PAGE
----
EASTERN CAPE ORTHOPAEDIC CRISIS
Ten years – that’s how long East London patients can expect to wait for knee or hip replacement surgery
With 1,600 patients on the waiting list at Frere Hospital – and theatre time only for three or four knee, hip or shoulder replacement surgeries a month – patients can expect to wait up to a decade for operations. Children wait a year.
Seven years ago, the Eastern Cape Department of Health abandoned a plan to increase Frere Hospital’s capacity for orthopaedic surgery due to cost implications. Now the waiting list for joint surgery (arthroplasty) – operations to replace knee, hip and shoulder joints – is 10 years.
More than 60 children at East London’s Frere Hospital have been waiting for more than a year for their orthopaedic surgeries.
This emerged in a reply provided to the Eastern Cape legislature by Health MEC, Nomakhosazana Meth, explaining the extremely long waiting lists for arthroplasties at Frere Hospital.
Aside from Livingstone and the Bedford Orthopaedic Hospital in Mthatha, Frere is a major centre for orthopaedic surgery in the province. Orthopaedic services have been in crisis for months.
In February, the Eastern Cape health department agreed to pay staff three months’ overtime to catch up on the theatre list at the Bedford Orthopaedic Hospital in Mthatha. This was after the hospital was all but shut down due to a debilitating water crisis that has persisted since late last year. However, many patients are still waiting for their surgeries.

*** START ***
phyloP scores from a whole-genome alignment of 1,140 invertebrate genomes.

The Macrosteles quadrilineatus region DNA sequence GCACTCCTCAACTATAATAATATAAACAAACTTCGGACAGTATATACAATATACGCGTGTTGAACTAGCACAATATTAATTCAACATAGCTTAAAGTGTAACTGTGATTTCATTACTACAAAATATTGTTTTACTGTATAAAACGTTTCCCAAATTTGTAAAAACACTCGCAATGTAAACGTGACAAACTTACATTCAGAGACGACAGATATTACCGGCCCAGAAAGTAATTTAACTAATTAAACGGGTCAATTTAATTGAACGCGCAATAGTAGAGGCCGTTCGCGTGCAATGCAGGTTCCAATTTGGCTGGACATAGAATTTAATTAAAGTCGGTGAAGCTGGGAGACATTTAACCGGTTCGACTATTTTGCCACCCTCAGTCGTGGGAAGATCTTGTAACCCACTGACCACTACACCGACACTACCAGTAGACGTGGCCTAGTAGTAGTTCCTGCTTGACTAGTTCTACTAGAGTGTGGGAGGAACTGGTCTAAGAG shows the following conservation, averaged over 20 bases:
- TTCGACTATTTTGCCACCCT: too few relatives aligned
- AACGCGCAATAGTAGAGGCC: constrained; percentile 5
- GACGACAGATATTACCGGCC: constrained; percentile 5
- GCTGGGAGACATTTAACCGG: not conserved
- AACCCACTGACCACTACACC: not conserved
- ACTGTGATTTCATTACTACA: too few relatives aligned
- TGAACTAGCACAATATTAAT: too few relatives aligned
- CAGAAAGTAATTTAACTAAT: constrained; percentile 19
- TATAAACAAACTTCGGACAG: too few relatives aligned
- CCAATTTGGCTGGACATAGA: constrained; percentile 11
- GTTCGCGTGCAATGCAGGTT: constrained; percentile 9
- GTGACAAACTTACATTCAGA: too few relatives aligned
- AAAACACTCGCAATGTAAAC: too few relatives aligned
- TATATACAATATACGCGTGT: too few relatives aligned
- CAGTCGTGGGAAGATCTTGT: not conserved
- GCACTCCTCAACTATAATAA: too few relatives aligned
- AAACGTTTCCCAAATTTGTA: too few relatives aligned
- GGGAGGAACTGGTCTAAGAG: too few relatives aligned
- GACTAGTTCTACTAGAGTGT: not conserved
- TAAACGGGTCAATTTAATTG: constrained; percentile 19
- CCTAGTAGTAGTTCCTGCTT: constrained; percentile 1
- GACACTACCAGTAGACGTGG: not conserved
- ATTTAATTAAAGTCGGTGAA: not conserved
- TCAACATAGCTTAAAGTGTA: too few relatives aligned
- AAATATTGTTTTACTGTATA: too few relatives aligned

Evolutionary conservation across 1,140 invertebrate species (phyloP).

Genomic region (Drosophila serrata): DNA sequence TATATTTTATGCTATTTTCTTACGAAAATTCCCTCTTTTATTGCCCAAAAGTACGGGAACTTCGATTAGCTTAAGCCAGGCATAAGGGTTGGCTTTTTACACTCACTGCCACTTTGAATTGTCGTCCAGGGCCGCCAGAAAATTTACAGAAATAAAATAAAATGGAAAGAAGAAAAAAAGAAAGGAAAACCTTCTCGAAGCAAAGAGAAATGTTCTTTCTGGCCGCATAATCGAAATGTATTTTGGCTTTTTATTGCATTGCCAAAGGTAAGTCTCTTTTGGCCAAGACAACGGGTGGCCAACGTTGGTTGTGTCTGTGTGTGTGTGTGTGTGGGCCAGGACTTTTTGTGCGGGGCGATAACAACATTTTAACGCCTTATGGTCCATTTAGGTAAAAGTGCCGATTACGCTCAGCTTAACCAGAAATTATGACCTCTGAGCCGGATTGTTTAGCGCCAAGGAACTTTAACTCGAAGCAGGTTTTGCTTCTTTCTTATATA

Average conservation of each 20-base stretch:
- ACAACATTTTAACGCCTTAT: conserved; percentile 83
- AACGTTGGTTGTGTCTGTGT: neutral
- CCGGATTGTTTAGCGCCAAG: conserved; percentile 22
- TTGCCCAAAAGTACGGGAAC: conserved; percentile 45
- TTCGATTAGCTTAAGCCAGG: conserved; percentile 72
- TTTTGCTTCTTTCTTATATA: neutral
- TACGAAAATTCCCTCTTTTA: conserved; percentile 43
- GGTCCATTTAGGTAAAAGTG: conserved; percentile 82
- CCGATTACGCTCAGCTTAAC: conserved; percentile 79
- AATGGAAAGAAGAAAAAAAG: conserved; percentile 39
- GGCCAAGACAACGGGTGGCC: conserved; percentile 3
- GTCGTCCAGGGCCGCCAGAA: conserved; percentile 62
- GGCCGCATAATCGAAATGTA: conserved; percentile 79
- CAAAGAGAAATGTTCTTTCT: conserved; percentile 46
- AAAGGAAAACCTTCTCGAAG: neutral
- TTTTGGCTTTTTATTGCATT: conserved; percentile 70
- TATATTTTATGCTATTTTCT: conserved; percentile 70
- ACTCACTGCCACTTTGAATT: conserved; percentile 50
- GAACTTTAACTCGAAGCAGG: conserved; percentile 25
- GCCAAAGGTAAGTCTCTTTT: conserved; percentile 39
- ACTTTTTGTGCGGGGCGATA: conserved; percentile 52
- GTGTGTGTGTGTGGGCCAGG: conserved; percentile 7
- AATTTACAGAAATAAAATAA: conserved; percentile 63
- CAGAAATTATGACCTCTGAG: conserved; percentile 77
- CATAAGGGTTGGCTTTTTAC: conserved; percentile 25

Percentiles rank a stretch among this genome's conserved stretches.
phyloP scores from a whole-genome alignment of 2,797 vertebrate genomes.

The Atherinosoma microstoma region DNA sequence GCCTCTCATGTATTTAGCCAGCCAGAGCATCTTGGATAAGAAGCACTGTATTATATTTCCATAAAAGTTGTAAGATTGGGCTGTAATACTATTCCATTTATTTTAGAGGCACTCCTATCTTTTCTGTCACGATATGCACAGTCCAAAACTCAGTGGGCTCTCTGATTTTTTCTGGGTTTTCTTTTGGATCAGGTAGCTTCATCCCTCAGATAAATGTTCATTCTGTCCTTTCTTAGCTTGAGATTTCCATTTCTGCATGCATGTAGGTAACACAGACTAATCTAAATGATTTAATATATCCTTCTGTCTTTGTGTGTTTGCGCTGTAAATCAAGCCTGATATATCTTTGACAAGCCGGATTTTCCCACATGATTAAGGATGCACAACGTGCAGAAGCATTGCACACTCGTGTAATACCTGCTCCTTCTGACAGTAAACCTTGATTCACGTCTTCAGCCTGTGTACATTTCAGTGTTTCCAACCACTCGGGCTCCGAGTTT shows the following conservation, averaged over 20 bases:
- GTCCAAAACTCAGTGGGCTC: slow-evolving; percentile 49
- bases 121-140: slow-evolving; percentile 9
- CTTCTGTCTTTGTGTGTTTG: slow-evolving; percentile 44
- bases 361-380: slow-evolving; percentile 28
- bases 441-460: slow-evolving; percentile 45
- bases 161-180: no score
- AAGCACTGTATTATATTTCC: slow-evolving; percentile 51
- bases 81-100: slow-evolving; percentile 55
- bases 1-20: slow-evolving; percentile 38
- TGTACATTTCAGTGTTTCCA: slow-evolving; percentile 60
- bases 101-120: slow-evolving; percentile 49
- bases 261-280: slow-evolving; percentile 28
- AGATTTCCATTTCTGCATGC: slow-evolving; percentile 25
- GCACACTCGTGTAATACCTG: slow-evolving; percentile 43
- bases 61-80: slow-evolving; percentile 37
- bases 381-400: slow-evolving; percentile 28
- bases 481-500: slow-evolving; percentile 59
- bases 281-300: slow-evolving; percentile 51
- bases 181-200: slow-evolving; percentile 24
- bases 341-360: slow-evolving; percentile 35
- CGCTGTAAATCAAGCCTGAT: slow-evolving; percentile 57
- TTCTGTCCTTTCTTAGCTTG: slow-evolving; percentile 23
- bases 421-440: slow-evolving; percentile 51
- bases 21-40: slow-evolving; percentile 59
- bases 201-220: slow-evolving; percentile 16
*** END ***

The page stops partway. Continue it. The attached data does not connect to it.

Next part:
“We are being forced to leave the province or leave the town to have surgery,” a patient at the Bedford Orthopaedic Hospital complained. Operations there are hampered by water and equipment problems.
Another patient said he still hasn’t had surgery because of an “inconsistent water supply”. Also, the X-ray machine is broken. He said he has only received medication and shares a ward with people from as far away as Bizana.
At Livingstone Hospital in Gqeberha, there has been a shortage of orthopaedic implants, preventing doctors from fixing broken bones.
Meth said that seven years ago, plans were drawn up to double the number of orthopaedic theatres from two to four and replace a 40-bed prefab ward that had been condemned as unsafe.
Funds have never been available to complete these projects and this year will be no different.
She admitted that the waiting list for more than 1,600 patients in need of arthroplasties is long – nine, “but realistically”, 10 years. The only theatre time available is once a month and doctors can fix only three to four joints at a time.
One reason for this, said Meth, was a sharp increase in emergency cases that had to take priority.
The department is implementing a plan to train doctors to take over simple surgeries at district hospitals. This will include below-the-knee amputations, wound surgery, orchidectomies (the removal of one or both testicles), lymph node biopsies, drainage of abscesses, tendon repairs and ectopic pregnancies. Appendectomies and hernia repairs will also be handled at district level.
Plans are also under way to improve the anaesthetic services at hospitals across the province. DM/MC